Christian history gives us reason to see Advent and Christmas as coexistent, not separate.
“Don’t rush Christmas,” a seminary professor once told me sternly.
Divinity school faculty often press pastors-in-training to hold off on Christmas celebrations until the eve of the big day, relying on a handful of Advent songs to get through the bulk of December and leaving tree-trimming for the very end of December. High churchgoers, from Anglicans to Presbyterians, cringe when the local mall blasts Bing Crosby the day after Halloween. “Advent is a season, too, distinct from Christmas,” we crow. “Must our culture hurry everything?”
The season of Advent marks a time of holy longing and anticipation. It opens space for sitting with the stories of Elizabeth, Zechariah, and John the Baptist, of Mary, Joseph, the angel Gabriel, and the long journey to Bethlehem. Its liturgical color, purple, is the same as Lent and links the two seasons together as similar spaces in which God’s people mourn the brokenness of the world and also participate in the sacred hope that Christ has come and will come again. To celebrate Advent is to make space for vitally important Christian practices: stillness, silence, and longing.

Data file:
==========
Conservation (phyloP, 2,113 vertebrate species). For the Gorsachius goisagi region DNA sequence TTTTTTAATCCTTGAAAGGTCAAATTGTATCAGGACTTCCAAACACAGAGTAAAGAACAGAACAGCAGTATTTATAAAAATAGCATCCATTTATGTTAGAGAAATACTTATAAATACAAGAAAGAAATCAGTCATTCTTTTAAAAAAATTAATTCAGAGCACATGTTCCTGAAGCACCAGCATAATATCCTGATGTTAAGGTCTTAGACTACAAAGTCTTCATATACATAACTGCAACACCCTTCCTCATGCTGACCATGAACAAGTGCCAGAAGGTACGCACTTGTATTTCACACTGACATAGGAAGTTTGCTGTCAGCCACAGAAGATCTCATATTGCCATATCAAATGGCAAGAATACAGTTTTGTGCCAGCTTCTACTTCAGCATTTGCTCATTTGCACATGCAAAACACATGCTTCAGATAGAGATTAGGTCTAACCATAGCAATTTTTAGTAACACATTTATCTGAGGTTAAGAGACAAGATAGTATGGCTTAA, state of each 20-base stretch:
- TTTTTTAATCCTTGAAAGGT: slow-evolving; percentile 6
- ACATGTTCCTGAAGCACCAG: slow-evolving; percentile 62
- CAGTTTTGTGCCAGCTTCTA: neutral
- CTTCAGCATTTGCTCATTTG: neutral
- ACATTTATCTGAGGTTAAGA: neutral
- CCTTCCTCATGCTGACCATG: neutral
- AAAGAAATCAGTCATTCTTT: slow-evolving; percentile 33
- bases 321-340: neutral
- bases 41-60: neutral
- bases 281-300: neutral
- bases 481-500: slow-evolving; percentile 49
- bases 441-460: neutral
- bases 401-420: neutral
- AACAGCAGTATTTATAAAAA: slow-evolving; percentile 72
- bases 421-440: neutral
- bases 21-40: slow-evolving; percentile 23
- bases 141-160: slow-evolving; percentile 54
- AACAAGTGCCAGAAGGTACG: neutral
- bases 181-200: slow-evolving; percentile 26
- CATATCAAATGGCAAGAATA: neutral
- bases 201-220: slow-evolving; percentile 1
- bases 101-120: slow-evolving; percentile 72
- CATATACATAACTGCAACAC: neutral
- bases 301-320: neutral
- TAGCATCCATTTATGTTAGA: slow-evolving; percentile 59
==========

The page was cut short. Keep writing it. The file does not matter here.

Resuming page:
Yet here’s the rub—cultural Christmas starts early. As in, early early. Our local Costco had artificial Christmas trees on sale by mid-October this year. Schools and churches and community centers begin offering Christmas programs, concerts, and events before Thanksgiving turkeys have cooled. If the church holds off on the celebration of Christmas until December 24, we risk ending up so world-weary from cultural Christmas that we never properly celebrate the holier elements of the season.
The more persuasive argument, however, is that the theological practices of …
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